Although some actors find it difficult to work with animals, Margia says, “I did ‘Shep Comes Home’ with Flame. The dog always did it right on the first take—but the actors kept goofing up. (Laughs) That’s probably why they say actors don’t like working with animals. (Laughs)”

Later Margia became a producer (Margo Productions). “I produced a B movie, ‘The Long Rope’ (‘61), for Hugh Marlowe—when women weren’t producers. Bill Witney had directed ‘Secret of the Purple Reef’ (‘60) which I was in. He was likeable and worked well with actors. He was capable and within the price range, so I hired him to direct ‘The Long Rope’. He did a good job. I also produced a TV pilot along the same lines as ‘The Long Rope’ that didn’t sell. I was associate producer for a Pat Boone film in England, ‘The Horror of It All’ (‘64).”

After films, Margia went into the world of business. “In a way, I was lucky. The big stars I knew ended up tragically—on drugs or alcohol—most are dead. After films gave me up, I was very lucky as a businesswoman, something I never thought I would do, or be a success at. I became vice president in a real estate firm. I designed costumes, but mainly did interior decorating. My husband (Felipe Alvarez) and I have owned apartment houses, a dress shop (The Pink Parasol), and a restaurant (Margia’s Beverly Coffee Shop), but we have since sold all our holdings. We were married in ‘65. My husband is an architect, he’s written short stories, he is a good singer, and he speaks five languages!”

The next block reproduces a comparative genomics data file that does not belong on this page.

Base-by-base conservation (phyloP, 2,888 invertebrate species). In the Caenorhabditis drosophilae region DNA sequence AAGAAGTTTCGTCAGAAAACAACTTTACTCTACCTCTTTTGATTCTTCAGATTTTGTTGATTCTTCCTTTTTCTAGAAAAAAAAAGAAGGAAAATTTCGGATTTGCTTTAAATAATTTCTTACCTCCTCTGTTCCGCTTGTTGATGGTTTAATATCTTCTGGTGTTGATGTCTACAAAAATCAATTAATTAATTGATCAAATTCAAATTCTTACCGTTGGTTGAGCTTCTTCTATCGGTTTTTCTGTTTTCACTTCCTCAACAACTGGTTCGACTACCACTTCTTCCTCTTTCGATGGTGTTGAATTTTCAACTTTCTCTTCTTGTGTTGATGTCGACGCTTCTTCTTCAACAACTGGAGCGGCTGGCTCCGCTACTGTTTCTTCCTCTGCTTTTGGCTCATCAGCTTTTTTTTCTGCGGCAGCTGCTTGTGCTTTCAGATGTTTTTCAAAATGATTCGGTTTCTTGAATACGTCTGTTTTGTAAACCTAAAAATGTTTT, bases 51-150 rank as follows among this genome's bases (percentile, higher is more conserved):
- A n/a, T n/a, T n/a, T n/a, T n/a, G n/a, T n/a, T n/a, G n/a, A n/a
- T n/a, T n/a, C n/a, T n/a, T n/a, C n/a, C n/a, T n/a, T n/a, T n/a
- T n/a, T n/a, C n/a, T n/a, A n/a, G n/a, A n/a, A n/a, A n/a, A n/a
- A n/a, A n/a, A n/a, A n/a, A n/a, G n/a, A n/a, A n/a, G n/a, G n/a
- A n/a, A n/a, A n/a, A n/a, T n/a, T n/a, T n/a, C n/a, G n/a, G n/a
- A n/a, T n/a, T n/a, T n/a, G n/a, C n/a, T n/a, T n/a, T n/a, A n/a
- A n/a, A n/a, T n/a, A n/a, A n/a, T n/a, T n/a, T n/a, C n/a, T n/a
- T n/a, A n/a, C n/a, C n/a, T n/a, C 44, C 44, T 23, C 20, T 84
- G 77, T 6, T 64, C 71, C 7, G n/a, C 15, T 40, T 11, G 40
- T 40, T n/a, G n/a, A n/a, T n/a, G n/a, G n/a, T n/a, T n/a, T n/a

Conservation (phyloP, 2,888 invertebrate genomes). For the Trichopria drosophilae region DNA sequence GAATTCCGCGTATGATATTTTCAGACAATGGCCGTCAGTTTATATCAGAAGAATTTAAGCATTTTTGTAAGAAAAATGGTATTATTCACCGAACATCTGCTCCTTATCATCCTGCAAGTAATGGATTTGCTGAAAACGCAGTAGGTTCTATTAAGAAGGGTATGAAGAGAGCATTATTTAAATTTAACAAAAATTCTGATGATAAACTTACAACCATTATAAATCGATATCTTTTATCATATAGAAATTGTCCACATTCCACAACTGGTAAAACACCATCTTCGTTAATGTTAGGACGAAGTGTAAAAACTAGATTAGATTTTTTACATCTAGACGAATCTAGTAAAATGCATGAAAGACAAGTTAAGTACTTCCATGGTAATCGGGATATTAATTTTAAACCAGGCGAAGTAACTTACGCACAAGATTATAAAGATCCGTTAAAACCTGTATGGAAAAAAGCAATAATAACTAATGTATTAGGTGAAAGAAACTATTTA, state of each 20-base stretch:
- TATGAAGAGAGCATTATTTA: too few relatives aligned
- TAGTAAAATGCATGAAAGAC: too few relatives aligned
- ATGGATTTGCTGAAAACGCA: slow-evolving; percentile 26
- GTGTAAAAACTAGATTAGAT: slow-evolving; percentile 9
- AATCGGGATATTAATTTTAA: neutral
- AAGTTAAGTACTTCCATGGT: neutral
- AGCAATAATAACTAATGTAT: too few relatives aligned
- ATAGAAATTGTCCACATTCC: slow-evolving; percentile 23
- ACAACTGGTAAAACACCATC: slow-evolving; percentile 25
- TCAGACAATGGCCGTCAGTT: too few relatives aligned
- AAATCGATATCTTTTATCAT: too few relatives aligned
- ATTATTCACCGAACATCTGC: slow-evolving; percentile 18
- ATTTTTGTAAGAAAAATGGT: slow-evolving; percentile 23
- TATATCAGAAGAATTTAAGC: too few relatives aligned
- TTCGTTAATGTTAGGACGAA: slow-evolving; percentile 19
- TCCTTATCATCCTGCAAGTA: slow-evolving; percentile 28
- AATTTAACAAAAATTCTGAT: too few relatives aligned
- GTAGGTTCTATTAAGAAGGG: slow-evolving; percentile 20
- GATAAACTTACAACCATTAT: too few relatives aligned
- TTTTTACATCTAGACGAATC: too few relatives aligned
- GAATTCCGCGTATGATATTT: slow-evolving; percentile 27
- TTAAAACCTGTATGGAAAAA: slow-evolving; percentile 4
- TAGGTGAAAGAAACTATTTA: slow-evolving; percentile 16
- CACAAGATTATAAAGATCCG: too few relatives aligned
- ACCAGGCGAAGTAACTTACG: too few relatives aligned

“I had 30 star roles and over 20 bit parts—it was more glamorous then, than today. I used to travel and meet the crown heads of Europe. I could name drop—as I have been on Onassis’ yacht, and I dated Aly Khan. I don’t care much for today’s pictures. I find the violence even more obscene than the pornography. I play bridge and still do a lot of traveling. We have a house in the Hollywood Hills, with a view of the ocean. I am very content.”

Margia’s Western Filmography

Movies: Grand Canyon (‘49 Lippert)—Richard Arlen; Rimfire (‘49 Lippert)—James Millican; Red Desert (‘49 Lippert)—Don Barry; I Shot Jesse James (‘49 Lippert)—John Ireland; Return of Jesse James (‘50 Lippert)—John Ireland; Bandit Queen (‘50 Lippert)—Barbara Britton; Baron of Arizona (‘50 Lippert)—Vincent Price; Fangs of the Wild (‘54 Lippert)—Charles Chaplin Jr.; Last of the Desperadoes (‘55 Associated)—James Craig; Lonesome Trail (‘55 Lippert)—John Agar; Frontier Gambler (‘56 Associated)—John Bromfield; Stagecoach To Fury (‘56 20th Century Fox)—Forrest Tucker; Badlands of Montana (‘57 20th Century Fox)—Rex Reason; Villa (‘58 20th Century Fox)—Brian Keith; Ambush at Cimarron Pass (‘58 20th Century Fox)—Scott Brady. Serial: Desert Hawk (‘44 Columbia)—Gilbert Roland.